Andrew Rossi’s new documentary, Ivory Tower, shows American college students drowning in debt. 

“We see that college tuition has increased by about 1,100 percent since 1978 to today," Rossi said. 

That's due to many factors, including less government support for higher education because of tighter budgets. Once students graduate, Rossi says half are either unemployed or underemployed.  His documentary shows that the tough job market does not deter colleges from hiking tuition fees. 

"There are certainly those who can argue that certain Ivy league schools have a brand associated with them that might be worth paying a premium for," he said.

In their effort to entice students and to raise their prestige, colleges build impressive campuses and students end up paying for those construction costs. 

Chris Attilis experienced this firsthand when she visited campuses with Brandon.  .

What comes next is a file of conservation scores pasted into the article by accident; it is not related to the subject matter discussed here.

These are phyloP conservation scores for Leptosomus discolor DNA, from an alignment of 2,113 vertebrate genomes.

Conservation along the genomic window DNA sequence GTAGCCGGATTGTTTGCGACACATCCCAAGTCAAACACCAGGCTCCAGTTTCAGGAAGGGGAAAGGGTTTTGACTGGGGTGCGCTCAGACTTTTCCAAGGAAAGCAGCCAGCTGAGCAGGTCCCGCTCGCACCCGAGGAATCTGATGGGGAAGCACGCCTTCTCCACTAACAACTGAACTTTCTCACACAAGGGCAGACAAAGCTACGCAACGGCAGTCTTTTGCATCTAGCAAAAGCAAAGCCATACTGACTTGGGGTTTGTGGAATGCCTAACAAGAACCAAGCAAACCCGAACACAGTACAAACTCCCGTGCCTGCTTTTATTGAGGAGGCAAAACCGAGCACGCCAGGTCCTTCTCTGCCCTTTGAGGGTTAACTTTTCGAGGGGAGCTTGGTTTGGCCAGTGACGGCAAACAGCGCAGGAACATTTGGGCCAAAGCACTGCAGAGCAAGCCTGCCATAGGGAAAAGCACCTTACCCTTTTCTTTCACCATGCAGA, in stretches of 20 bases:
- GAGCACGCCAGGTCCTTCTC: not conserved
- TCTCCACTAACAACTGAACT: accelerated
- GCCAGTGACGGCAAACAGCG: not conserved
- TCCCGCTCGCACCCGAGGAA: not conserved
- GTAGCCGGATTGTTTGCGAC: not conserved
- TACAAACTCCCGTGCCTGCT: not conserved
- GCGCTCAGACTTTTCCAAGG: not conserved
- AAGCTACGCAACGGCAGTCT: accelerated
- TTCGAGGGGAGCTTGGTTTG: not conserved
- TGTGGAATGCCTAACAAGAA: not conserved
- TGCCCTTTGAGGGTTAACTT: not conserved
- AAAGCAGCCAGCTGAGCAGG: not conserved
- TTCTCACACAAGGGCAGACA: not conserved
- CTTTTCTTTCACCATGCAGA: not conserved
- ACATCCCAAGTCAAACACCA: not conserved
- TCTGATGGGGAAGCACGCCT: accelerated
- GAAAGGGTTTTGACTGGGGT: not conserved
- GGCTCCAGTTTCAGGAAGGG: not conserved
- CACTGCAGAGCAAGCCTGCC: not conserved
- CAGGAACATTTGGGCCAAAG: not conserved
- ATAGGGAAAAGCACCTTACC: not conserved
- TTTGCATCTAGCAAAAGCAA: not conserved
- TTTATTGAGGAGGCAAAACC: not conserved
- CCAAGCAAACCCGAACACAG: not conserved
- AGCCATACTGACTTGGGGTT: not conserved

“They put on a good show," she said. "And walking through and looking at the granite sinks in the bathrooms I’m thinking, 'This is not what it was looking like when I went to school.' And we had a conversation saying ‘We’re paying to send you to a country club.’" 

According to Ivory Tower, many students choose not to pursue a college education because of the unsustainable costs. Some try online education, but Brandon notes that is not for everyone.

“You have to be a real hard worker, you have to really want it," he said.